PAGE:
If you read my previous article, ‘Matt’s £500 challenge’, you’ll remember that one of my main objectives was to get to work in the dry and despite the fact that I had bought a car and not a rickshaw, I seemingly needed to use an umbrella inside the vehicle, whenever it rained. This was both difficult and inconvenient. After a damp 1st week of ownership, I was panicking about the state of the car in general. To be honest, I was beginning to regret fully filling the tank.
Now, the car was cheap of course and well, “what did I expect?”, but the English winters are typically inclement which meant that owning this Clio was beginning to look like a damp affair.
I don’t give up that easily and let’s face it, the car leaked water, how hard could it be to fix? I mean, really?
The water appeared to be entering the car via the sunroof, an old Clio favourite bugbear and luckily for me, water leaks on the Mk2 Clio are well documented on car chat forums and YouTube, so a few Google searches on my lunchbreak revealed a few possible sources of water ingress.
The Webasto pop-up sunroof on my car was fitted at the factory over 15 years ago and consists of a metal frame, a hinge and clip system to hold the glass in place. About 16 retaining bolts hold the frame to the roof and no special tools or skills are required to remove it from the car. Most forum chat suggested that the frame to car body gasket fails with age, so it seemed sensible to have a look at that first. I’m not going to go in to detail about the repair, but suffice to say that with the sunroof out of the car, the gasket had appeared to have failed and bits of it were clearly missing from the frame.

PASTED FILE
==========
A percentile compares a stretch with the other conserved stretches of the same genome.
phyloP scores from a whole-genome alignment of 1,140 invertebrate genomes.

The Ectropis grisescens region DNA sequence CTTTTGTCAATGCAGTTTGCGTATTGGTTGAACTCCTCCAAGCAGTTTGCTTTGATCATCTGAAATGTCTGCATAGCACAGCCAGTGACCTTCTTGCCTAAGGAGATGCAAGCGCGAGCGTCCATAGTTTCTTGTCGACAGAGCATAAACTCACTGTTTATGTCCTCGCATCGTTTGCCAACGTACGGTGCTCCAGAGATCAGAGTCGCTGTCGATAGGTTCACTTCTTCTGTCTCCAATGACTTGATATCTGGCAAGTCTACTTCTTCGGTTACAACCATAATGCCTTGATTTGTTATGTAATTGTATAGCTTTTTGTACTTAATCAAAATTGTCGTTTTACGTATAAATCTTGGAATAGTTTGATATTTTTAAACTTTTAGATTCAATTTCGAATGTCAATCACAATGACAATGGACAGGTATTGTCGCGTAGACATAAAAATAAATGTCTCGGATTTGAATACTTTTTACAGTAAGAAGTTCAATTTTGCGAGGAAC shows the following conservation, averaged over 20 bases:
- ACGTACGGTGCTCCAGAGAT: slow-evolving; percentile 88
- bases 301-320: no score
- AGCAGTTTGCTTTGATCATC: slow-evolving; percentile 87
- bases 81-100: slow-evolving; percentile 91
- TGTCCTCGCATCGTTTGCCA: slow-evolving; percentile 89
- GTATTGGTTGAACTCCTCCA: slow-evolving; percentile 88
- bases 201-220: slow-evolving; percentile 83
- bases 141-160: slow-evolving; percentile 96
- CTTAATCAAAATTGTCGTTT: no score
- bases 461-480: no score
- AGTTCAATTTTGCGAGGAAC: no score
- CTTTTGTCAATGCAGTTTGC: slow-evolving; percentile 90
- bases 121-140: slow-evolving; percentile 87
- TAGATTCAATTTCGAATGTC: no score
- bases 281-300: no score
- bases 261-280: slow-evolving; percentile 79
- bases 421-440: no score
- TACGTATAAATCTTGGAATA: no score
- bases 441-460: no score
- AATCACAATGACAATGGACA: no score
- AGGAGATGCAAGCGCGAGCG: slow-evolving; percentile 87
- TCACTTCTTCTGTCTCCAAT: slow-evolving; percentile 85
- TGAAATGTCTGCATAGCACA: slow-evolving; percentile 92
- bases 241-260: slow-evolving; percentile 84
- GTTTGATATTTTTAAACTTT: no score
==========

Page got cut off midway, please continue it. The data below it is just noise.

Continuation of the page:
If you’re still reading (thanks) you might think that it must have been really expensive to fix something like this, but it just wasn’t the case. A 10mm spanner, a simple roll of sticky-back silicone tape (bought from eBay for £6.99) was all that was needed, plus cleaning rags. I removed the old gasket, cleaned everything up and applied the tape where needed. It was a warm sunny day at the time and I tested the fix using a watering can with my daughter sitting in the drivers’ seat (yes, on the drive, keys removed). She found the whole experience amusing and reported dry hair at the end of the test. An hour or so spent on the leak, had solved the problem. A car dealer might have had the car for a whole day?
So far then, Clio ownership has been fairly straightforward. Other people might just choose to live with a car leak like that and leave the windows open on nice days or just gaffer tape the whole thing up. But I couldn’t have lived with a fix like that, I wouldn’t have been able to sleep at night.
Costs so far (excluding fuel):
On the road £443.00 (inc. car, insurance etc)
Costs incurred (excluding fuel) £6.99 (plus 1 hour of my time)
Servicing costs £0.00
Miles covered 300 ish
Depreciation None (market value £300 with MoT)
Follow Matt: @fix_it_workshop or fixitworkshop.co.uk